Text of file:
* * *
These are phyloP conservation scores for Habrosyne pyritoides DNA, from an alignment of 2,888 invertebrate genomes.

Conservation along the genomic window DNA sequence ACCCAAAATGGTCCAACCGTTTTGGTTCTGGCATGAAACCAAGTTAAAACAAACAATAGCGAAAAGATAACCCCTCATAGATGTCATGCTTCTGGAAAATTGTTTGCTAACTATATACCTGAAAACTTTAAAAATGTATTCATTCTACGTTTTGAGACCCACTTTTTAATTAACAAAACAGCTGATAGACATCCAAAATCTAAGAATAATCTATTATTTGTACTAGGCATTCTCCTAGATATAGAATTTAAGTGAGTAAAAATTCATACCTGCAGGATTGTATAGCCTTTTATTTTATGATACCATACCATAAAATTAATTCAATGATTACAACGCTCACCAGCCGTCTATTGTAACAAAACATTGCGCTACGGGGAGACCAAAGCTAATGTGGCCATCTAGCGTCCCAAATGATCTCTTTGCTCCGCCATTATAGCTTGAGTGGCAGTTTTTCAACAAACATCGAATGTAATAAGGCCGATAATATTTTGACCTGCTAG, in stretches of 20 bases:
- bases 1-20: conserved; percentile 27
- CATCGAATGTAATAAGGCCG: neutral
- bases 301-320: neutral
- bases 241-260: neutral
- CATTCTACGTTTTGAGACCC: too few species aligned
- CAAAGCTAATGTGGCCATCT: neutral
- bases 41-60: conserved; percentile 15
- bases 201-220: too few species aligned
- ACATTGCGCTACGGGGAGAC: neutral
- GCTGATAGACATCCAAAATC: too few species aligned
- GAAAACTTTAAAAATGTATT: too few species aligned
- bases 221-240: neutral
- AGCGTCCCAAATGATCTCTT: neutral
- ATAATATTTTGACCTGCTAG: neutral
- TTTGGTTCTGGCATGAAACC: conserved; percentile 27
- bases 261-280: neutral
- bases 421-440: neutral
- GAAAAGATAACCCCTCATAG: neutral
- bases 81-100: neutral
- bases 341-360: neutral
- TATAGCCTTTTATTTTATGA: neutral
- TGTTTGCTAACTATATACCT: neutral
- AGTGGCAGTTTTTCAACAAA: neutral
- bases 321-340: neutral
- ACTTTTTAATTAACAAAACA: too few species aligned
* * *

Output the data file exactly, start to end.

These are phyloP conservation scores for Habrosyne pyritoides DNA, from an alignment of 2,888 invertebrate genomes.

Conservation along the genomic window DNA sequence ACCCAAAATGGTCCAACCGTTTTGGTTCTGGCATGAAACCAAGTTAAAACAAACAATAGCGAAAAGATAACCCCTCATAGATGTCATGCTTCTGGAAAATTGTTTGCTAACTATATACCTGAAAACTTTAAAAATGTATTCATTCTACGTTTTGAGACCCACTTTTTAATTAACAAAACAGCTGATAGACATCCAAAATCTAAGAATAATCTATTATTTGTACTAGGCATTCTCCTAGATATAGAATTTAAGTGAGTAAAAATTCATACCTGCAGGATTGTATAGCCTTTTATTTTATGATACCATACCATAAAATTAATTCAATGATTACAACGCTCACCAGCCGTCTATTGTAACAAAACATTGCGCTACGGGGAGACCAAAGCTAATGTGGCCATCTAGCGTCCCAAATGATCTCTTTGCTCCGCCATTATAGCTTGAGTGGCAGTTTTTCAACAAACATCGAATGTAATAAGGCCGATAATATTTTGACCTGCTAG, in stretches of 20 bases:
- bases 1-20: conserved; percentile 27
- CATCGAATGTAATAAGGCCG: neutral
- bases 301-320: neutral
- bases 241-260: neutral
- CATTCTACGTTTTGAGACCC: too few species aligned
- CAAAGCTAATGTGGCCATCT: neutral
- bases 41-60: conserved; percentile 15
- bases 201-220: too few species aligned
- ACATTGCGCTACGGGGAGAC: neutral
- GCTGATAGACATCCAAAATC: too few species aligned
- GAAAACTTTAAAAATGTATT: too few species aligned
- bases 221-240: neutral
- AGCGTCCCAAATGATCTCTT: neutral
- ATAATATTTTGACCTGCTAG: neutral
- TTTGGTTCTGGCATGAAACC: conserved; percentile 27
- bases 261-280: neutral
- bases 421-440: neutral
- GAAAAGATAACCCCTCATAG: neutral
- bases 81-100: neutral
- bases 341-360: neutral
- TATAGCCTTTTATTTTATGA: neutral
- TGTTTGCTAACTATATACCT: neutral
- AGTGGCAGTTTTTCAACAAA: neutral
- bases 321-340: neutral
- ACTTTTTAATTAACAAAACA: too few species aligned